Monday, April 12, 2010


In the wake of rain storms, the grass is the vibrant green of childhood drawings rendered in Crayola crayon, the trees sport tiny fragile buds that seem to grow more bold each time I blink, and the flowers gain new bedfellows each day. It all feels so painfully optimistic. Spring is developing around me as in a polaroid photo where a blank darkness magically becomes vividly colorful.

This weather is making me rather less melancholy than you might imagine ( admittedly, few things do). I take long walks at dusk and feel a restlessness, a sense of this new expansiveness, and think perhaps a lowly flower bulb and I have a lot in common in the Springtime. Does a flower bulb feel buried-alive during winter? Does it feel a sense of claustrophobia upon awakening in April? Anthropomorphizing plants is a bit of a seasonal syndrome for me - I project my own issues onto them all year long. For example: in Autumn, I feel the trees are sad, nay, in mourning as their leaves all wither and blow away. In Winter, I perceive the trees as being depressed and sometimes spiritually dead... woe!

Speaking of plants:
This morning, if a person happened to be outside of my door and perchance glanced up at my second floor neighbors, they would have seen a strange bald man leaning out of his window with a huge Guatemalan machete hacking at a tree. I got a lovely kick out of the spectacle (my upstairs neighbor wielded the machete with glee). Lest one think this is a typical case of a city-dweller venting primitive rage on innocent plant-life, let me state that the tree had grown too bold! With branches scratching at the walls all night and morning and pounding in demanding-fashion every time the wind got fierce, it needed to be taught a lesson. I have such trouble falling asleep and despite its best efforts, morning brew couldn't even do anything about that tree problem (in the scheme of things, it was just a minor tree-haircut, anyway).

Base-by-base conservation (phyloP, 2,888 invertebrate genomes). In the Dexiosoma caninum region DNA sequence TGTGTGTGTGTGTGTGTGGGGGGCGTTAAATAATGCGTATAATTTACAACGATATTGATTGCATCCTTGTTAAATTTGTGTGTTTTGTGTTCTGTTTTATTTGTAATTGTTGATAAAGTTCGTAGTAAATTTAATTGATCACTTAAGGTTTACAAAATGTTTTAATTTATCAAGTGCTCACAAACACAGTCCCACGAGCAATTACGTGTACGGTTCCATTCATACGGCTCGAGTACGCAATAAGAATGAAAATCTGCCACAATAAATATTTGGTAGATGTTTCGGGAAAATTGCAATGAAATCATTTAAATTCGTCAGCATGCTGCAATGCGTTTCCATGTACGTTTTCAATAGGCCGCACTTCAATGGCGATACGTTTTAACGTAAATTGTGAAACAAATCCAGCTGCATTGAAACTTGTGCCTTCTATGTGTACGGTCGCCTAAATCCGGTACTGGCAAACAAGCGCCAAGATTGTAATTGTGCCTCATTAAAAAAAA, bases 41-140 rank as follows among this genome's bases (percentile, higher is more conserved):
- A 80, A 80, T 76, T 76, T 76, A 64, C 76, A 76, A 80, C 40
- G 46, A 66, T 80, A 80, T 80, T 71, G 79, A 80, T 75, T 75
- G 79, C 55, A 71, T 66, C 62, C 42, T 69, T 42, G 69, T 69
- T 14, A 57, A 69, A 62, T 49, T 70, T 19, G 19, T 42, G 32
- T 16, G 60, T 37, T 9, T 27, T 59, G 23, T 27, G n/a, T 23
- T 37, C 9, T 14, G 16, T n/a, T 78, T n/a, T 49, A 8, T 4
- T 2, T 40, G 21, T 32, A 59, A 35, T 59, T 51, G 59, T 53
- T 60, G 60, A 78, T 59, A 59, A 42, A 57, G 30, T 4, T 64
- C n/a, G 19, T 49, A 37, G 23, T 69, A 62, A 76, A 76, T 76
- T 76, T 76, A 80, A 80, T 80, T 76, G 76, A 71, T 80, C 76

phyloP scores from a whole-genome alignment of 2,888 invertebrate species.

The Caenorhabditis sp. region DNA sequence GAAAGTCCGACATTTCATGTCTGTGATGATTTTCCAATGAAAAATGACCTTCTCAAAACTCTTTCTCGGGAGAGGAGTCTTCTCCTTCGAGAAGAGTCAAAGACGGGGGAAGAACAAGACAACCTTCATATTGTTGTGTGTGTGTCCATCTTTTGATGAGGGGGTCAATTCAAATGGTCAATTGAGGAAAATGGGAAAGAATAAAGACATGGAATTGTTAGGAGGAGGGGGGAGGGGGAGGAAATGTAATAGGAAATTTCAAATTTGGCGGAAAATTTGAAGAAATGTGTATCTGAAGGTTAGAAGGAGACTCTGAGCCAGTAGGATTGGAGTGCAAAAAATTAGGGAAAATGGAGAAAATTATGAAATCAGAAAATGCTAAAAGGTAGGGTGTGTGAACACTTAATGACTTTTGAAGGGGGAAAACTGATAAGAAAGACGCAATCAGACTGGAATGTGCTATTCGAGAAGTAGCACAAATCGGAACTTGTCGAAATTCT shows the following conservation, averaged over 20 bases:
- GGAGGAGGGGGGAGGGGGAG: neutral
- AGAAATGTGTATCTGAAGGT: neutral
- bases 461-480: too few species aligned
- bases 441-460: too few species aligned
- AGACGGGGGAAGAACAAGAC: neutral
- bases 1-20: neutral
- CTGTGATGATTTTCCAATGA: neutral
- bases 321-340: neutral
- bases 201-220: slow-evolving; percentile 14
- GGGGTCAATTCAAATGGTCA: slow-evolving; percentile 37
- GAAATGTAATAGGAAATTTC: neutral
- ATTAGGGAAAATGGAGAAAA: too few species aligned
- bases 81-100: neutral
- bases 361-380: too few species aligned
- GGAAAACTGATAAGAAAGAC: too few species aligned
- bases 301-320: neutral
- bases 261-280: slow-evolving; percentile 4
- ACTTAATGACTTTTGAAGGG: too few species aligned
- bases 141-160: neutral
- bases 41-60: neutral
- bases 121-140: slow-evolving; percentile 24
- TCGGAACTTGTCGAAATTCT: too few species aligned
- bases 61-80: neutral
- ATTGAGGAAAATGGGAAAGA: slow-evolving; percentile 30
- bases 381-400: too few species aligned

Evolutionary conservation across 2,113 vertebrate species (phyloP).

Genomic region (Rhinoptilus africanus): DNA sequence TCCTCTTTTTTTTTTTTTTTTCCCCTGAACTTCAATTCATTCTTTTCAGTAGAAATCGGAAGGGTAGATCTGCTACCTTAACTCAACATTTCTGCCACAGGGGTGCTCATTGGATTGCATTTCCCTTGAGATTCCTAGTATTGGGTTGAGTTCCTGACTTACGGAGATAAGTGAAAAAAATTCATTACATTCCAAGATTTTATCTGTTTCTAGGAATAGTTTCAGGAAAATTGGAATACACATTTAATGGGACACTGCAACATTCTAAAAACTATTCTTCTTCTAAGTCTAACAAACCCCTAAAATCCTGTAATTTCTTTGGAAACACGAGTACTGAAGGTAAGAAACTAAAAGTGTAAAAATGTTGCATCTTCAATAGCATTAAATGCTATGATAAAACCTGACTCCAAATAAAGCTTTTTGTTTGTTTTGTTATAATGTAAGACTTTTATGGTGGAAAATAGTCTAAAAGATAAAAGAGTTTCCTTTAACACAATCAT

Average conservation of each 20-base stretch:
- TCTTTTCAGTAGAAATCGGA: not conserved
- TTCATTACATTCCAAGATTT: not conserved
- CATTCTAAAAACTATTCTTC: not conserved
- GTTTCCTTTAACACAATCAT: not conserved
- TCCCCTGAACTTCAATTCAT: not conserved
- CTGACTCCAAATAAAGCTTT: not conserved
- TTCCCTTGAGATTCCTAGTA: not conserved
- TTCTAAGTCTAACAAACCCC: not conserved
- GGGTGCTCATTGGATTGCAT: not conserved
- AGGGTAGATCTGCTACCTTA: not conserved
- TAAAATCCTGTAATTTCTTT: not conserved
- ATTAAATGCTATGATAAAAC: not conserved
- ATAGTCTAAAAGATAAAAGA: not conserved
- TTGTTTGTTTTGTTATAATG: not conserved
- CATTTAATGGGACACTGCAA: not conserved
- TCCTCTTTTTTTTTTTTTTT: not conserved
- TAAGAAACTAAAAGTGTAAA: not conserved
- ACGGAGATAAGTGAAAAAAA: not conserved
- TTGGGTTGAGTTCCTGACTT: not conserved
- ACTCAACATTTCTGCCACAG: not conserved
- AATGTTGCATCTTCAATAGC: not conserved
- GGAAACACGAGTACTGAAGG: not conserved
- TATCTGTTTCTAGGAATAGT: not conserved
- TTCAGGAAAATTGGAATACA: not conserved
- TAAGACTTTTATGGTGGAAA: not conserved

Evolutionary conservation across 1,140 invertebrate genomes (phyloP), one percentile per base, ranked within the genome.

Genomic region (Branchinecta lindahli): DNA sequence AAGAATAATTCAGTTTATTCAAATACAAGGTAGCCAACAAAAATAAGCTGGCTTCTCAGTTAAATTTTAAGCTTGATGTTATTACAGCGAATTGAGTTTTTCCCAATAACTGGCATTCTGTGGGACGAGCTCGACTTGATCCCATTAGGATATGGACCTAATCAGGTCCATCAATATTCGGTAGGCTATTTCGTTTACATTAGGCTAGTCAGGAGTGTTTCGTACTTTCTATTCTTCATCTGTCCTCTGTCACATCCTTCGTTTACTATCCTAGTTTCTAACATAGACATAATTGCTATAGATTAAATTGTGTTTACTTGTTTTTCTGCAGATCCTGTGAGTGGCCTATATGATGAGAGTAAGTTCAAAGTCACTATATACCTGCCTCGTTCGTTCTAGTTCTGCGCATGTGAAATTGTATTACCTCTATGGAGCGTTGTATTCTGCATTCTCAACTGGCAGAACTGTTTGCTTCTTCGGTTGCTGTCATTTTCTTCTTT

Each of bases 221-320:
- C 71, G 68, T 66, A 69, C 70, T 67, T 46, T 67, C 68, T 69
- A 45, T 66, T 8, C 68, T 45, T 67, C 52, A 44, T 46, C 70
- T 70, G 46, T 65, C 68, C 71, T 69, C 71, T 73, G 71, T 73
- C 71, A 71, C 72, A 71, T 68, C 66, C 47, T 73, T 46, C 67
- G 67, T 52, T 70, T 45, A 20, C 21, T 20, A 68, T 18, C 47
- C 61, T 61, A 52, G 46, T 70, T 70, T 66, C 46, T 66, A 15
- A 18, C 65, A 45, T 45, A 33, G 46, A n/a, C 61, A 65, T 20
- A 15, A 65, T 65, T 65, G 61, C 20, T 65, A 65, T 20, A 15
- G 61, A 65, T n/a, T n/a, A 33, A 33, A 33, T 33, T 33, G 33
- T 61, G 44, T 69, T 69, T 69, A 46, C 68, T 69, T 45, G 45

I'd never seen a machete in action (in my mind they were confined to movies set in rainforests - usually ending in some trauma) but it turns out machetes are practical as well as stylish - that blade cut through the wood like butter. Some day, if I live in suburbia, I will take much pride in collapsing my neighbors' relaxed sanity by pruning all of my shrubbery with a machete.

Saturday, April 10, 2010

Enough Is Enough

An enormous, languorous writer's block has perched itself upon me; I soar on the edges of ecstasy, whimsically jogging through my neighborhood (in jeans, no less!) and buying Dickie thirty (not that many) kinds of vegan treats, and it was just yesterday that I was that girl who'd discovered Schopenhauer is her guardian angel - I drink bottles of wine, I drive my own core tranquility away with my centrifugal capriciousness.
It's another deliciously deciduous day here in Golden Hill country. I know I've been uninspired and bland lately, like a soggy cracker, like flat soda. I walk to and fro, fritter here and there, and my brain slides backwards.

I can feel my ribs wrapping around me, holding me in...

... heart stuttering.

I. Don't. Know. How. To. Feel. Or. Think.